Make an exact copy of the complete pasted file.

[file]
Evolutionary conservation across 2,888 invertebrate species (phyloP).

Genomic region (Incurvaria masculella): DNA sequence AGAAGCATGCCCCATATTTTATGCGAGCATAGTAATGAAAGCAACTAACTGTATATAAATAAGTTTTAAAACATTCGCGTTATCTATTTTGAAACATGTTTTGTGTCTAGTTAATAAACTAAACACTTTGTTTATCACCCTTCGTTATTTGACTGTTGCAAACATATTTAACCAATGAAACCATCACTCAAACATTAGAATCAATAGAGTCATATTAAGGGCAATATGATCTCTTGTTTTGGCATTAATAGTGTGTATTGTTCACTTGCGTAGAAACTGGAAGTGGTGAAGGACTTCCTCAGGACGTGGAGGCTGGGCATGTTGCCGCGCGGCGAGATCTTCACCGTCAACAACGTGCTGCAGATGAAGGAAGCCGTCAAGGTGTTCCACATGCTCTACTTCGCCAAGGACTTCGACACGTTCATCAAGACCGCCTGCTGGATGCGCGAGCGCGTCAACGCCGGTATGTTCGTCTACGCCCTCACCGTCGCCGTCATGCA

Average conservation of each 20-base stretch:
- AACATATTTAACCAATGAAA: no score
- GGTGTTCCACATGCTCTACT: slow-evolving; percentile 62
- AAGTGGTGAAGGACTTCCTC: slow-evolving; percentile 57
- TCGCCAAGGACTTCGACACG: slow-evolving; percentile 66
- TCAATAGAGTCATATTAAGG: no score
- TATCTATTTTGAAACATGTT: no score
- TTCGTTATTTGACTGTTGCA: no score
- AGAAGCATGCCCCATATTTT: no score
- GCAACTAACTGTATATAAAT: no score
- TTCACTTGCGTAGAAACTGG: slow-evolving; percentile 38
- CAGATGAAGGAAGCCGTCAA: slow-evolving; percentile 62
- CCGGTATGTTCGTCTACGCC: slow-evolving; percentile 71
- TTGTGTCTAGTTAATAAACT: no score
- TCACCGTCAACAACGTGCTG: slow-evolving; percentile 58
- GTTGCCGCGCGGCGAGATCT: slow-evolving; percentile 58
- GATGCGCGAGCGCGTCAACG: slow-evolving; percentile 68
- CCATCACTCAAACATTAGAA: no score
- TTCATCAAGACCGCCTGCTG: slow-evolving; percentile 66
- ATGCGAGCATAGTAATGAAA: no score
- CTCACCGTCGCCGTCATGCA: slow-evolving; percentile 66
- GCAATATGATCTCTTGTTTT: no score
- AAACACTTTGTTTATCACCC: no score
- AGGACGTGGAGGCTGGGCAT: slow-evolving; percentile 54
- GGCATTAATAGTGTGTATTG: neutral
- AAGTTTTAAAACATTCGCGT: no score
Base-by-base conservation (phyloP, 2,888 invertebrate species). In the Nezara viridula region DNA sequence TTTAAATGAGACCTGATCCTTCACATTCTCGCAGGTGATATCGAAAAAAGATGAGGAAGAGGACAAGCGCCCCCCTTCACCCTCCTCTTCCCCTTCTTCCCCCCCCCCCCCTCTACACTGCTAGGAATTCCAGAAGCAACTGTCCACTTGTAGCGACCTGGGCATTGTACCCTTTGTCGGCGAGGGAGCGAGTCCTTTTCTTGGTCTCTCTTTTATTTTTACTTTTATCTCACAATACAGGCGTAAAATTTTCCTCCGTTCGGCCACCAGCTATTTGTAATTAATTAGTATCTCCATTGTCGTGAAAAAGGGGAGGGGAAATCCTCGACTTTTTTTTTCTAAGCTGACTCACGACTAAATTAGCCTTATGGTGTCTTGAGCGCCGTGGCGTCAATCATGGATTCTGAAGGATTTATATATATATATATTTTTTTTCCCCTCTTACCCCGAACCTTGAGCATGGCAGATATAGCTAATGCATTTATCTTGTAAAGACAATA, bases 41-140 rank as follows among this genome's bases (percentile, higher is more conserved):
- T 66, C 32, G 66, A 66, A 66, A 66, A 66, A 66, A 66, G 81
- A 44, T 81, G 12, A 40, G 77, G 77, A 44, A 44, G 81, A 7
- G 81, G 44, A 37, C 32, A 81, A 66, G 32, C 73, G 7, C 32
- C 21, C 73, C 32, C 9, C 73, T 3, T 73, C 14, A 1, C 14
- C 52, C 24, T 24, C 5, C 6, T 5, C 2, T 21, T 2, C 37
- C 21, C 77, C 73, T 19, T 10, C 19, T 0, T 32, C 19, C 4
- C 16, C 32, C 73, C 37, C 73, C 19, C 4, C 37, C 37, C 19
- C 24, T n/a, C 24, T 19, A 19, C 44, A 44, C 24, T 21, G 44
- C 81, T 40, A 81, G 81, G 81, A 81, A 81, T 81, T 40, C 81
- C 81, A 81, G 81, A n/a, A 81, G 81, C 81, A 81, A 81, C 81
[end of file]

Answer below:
Evolutionary conservation across 2,888 invertebrate species (phyloP).

Genomic region (Incurvaria masculella): DNA sequence AGAAGCATGCCCCATATTTTATGCGAGCATAGTAATGAAAGCAACTAACTGTATATAAATAAGTTTTAAAACATTCGCGTTATCTATTTTGAAACATGTTTTGTGTCTAGTTAATAAACTAAACACTTTGTTTATCACCCTTCGTTATTTGACTGTTGCAAACATATTTAACCAATGAAACCATCACTCAAACATTAGAATCAATAGAGTCATATTAAGGGCAATATGATCTCTTGTTTTGGCATTAATAGTGTGTATTGTTCACTTGCGTAGAAACTGGAAGTGGTGAAGGACTTCCTCAGGACGTGGAGGCTGGGCATGTTGCCGCGCGGCGAGATCTTCACCGTCAACAACGTGCTGCAGATGAAGGAAGCCGTCAAGGTGTTCCACATGCTCTACTTCGCCAAGGACTTCGACACGTTCATCAAGACCGCCTGCTGGATGCGCGAGCGCGTCAACGCCGGTATGTTCGTCTACGCCCTCACCGTCGCCGTCATGCA

Average conservation of each 20-base stretch:
- AACATATTTAACCAATGAAA: no score
- GGTGTTCCACATGCTCTACT: slow-evolving; percentile 62
- AAGTGGTGAAGGACTTCCTC: slow-evolving; percentile 57
- TCGCCAAGGACTTCGACACG: slow-evolving; percentile 66
- TCAATAGAGTCATATTAAGG: no score
- TATCTATTTTGAAACATGTT: no score
- TTCGTTATTTGACTGTTGCA: no score
- AGAAGCATGCCCCATATTTT: no score
- GCAACTAACTGTATATAAAT: no score
- TTCACTTGCGTAGAAACTGG: slow-evolving; percentile 38
- CAGATGAAGGAAGCCGTCAA: slow-evolving; percentile 62
- CCGGTATGTTCGTCTACGCC: slow-evolving; percentile 71
- TTGTGTCTAGTTAATAAACT: no score
- TCACCGTCAACAACGTGCTG: slow-evolving; percentile 58
- GTTGCCGCGCGGCGAGATCT: slow-evolving; percentile 58
- GATGCGCGAGCGCGTCAACG: slow-evolving; percentile 68
- CCATCACTCAAACATTAGAA: no score
- TTCATCAAGACCGCCTGCTG: slow-evolving; percentile 66
- ATGCGAGCATAGTAATGAAA: no score
- CTCACCGTCGCCGTCATGCA: slow-evolving; percentile 66
- GCAATATGATCTCTTGTTTT: no score
- AAACACTTTGTTTATCACCC: no score
- AGGACGTGGAGGCTGGGCAT: slow-evolving; percentile 54
- GGCATTAATAGTGTGTATTG: neutral
- AAGTTTTAAAACATTCGCGT: no score
Base-by-base conservation (phyloP, 2,888 invertebrate species). In the Nezara viridula region DNA sequence TTTAAATGAGACCTGATCCTTCACATTCTCGCAGGTGATATCGAAAAAAGATGAGGAAGAGGACAAGCGCCCCCCTTCACCCTCCTCTTCCCCTTCTTCCCCCCCCCCCCCTCTACACTGCTAGGAATTCCAGAAGCAACTGTCCACTTGTAGCGACCTGGGCATTGTACCCTTTGTCGGCGAGGGAGCGAGTCCTTTTCTTGGTCTCTCTTTTATTTTTACTTTTATCTCACAATACAGGCGTAAAATTTTCCTCCGTTCGGCCACCAGCTATTTGTAATTAATTAGTATCTCCATTGTCGTGAAAAAGGGGAGGGGAAATCCTCGACTTTTTTTTTCTAAGCTGACTCACGACTAAATTAGCCTTATGGTGTCTTGAGCGCCGTGGCGTCAATCATGGATTCTGAAGGATTTATATATATATATATTTTTTTTCCCCTCTTACCCCGAACCTTGAGCATGGCAGATATAGCTAATGCATTTATCTTGTAAAGACAATA, bases 41-140 rank as follows among this genome's bases (percentile, higher is more conserved):
- T 66, C 32, G 66, A 66, A 66, A 66, A 66, A 66, A 66, G 81
- A 44, T 81, G 12, A 40, G 77, G 77, A 44, A 44, G 81, A 7
- G 81, G 44, A 37, C 32, A 81, A 66, G 32, C 73, G 7, C 32
- C 21, C 73, C 32, C 9, C 73, T 3, T 73, C 14, A 1, C 14
- C 52, C 24, T 24, C 5, C 6, T 5, C 2, T 21, T 2, C 37
- C 21, C 77, C 73, T 19, T 10, C 19, T 0, T 32, C 19, C 4
- C 16, C 32, C 73, C 37, C 73, C 19, C 4, C 37, C 37, C 19
- C 24, T n/a, C 24, T 19, A 19, C 44, A 44, C 24, T 21, G 44
- C 81, T 40, A 81, G 81, G 81, A 81, A 81, T 81, T 40, C 81
- C 81, A 81, G 81, A n/a, A 81, G 81, C 81, A 81, A 81, C 81